I write from Italy, do not speak English and try to understand and translate with Google Translate .... People who claim all our attention must realize that what we do is because we like helping those in need but no one forces us to learn. We house, husband, children and often work to which we must dedicate ourselves and can not require our full attention. Do not feel guilty and do not excuse yourself if you can not please everyone in life wants us to understand. Like what you're doing with your classes and videos, and are to me a model to follow. With my blog and some video I try to help those who want to learn to work with knitting machines, knitting and crochet and I learned a lot from you. Keep it up, that there are people who understand you!

  3. Everyone need R and R from time to time. It keeps one from burning out altogether.

    Thank you for all you do Diana. It's more appreciated than you will ever know.


  4. I think you should take a day off from EVERYTHING and give yourself a break! It seems to me there is something about taking a break in The Ten Commandments, isn't there? Of course, this is the pot calling the kettle black, but maybe if I tell enough people to take a break, I will, too!

  5. Diana, please don't burn yourself out. Take the breaks that you need to be able to do your best. We knitters all need you, the newest to the oldest. I have been knitting for many years, but I have learned so much from you since finding your web site.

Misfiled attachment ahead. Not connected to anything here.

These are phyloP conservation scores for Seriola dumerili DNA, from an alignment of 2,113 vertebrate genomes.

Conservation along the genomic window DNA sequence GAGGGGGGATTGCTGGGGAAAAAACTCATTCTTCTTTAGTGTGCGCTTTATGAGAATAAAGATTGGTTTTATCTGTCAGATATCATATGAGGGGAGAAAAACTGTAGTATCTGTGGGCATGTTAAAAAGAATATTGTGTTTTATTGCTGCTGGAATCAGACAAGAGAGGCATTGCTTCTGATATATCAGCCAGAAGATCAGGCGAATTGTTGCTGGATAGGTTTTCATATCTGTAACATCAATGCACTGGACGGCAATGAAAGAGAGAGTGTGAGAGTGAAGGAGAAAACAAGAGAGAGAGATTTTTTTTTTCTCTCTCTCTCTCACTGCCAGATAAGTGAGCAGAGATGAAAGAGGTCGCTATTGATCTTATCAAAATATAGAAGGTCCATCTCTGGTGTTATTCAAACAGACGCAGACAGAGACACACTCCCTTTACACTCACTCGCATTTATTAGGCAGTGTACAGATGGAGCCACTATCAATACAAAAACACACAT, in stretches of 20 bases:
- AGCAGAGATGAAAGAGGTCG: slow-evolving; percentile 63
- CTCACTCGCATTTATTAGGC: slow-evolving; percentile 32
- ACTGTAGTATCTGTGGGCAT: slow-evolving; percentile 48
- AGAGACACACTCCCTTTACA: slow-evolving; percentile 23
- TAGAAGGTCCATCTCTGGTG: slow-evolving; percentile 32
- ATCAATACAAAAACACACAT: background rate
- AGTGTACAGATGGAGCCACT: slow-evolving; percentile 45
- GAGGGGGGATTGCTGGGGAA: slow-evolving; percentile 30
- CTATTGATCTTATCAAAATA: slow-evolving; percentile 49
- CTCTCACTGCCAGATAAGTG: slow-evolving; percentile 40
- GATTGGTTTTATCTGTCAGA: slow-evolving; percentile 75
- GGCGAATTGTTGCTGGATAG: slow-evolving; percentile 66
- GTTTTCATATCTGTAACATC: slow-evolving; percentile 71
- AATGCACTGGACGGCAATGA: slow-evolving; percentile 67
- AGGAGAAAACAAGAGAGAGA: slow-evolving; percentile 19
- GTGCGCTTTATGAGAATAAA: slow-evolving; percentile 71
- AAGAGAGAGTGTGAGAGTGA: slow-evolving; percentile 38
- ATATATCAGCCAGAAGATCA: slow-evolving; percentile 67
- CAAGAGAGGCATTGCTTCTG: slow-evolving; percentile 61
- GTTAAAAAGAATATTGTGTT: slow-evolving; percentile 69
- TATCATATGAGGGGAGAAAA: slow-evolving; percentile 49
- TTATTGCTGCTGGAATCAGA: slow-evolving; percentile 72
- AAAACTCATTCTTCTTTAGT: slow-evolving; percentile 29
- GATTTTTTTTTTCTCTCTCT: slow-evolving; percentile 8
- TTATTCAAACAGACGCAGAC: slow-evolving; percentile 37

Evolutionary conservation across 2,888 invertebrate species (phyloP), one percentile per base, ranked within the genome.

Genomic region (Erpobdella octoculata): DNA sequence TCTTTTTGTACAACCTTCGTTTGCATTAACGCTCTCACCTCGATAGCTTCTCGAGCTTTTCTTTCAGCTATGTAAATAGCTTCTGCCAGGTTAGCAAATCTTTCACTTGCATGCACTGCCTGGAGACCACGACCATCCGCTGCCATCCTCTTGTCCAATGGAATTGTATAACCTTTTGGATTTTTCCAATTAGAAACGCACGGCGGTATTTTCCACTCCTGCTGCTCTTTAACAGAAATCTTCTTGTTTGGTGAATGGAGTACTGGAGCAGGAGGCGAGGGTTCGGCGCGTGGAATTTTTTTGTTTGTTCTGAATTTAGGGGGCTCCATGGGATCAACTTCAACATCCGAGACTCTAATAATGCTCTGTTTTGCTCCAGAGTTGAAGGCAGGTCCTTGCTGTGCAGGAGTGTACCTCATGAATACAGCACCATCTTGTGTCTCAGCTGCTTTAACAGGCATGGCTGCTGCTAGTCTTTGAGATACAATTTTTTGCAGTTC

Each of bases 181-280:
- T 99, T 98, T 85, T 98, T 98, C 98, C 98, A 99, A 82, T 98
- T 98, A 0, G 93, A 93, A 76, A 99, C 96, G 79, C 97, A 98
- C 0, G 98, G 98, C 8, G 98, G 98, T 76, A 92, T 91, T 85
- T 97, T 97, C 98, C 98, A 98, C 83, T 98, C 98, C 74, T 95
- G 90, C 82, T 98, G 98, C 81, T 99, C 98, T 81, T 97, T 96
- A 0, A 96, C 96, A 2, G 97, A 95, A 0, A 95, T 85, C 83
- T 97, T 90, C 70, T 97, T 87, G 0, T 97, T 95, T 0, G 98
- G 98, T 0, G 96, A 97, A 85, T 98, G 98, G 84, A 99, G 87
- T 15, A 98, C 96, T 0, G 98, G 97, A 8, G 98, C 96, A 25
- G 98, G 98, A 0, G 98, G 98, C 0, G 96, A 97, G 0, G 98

I did buy an Artisan mid gauge knitting machine, by the way. There were just no used Silver Reed machines for sale anywhere around here. I did have a couple of problems, but Distinctive Knits replaced my main bed carriage and row counter right away. It's not Swiss engineering by any means, but it is not a bad little machine and does what I want it to do. To buy a new Silver Reed mid gauge with a ribber would have cost two and a half times as much. And, I was told by a woman who has been a dealer for many years that the Silver Reed factory in Japan burned down and their machines are all being manufactured in China now! So there you have it.

  6. Take the time you need.
    I love your videos, but your health is much more important than any video.
    Don't feel guilty.
    (I hope I express myself in the right way, not being an English speaker)

  7. Don't burn yourself out. We all need a break.
    Relax and enjoy yourself.
    I love your videos and am looking forward to your new book.

  8. Diana, you give us all so much, and all for free. You MORE than deserve a break! Your faithful followers will still be here waiting, and maybe the wait will cause the annoyers to go away? (wink)

    Burn-out takes the love of something away. You don't want to find yourself hating knitting, which is supposed to be a stress-reliever, because you've overdone it. I find it's very helpful even with something as small as a project that isn't going well. I just walk away, and come back to it some other day. It will still be there, and I'll have a much more positive feel about it later. Thanks for all you do, Diana!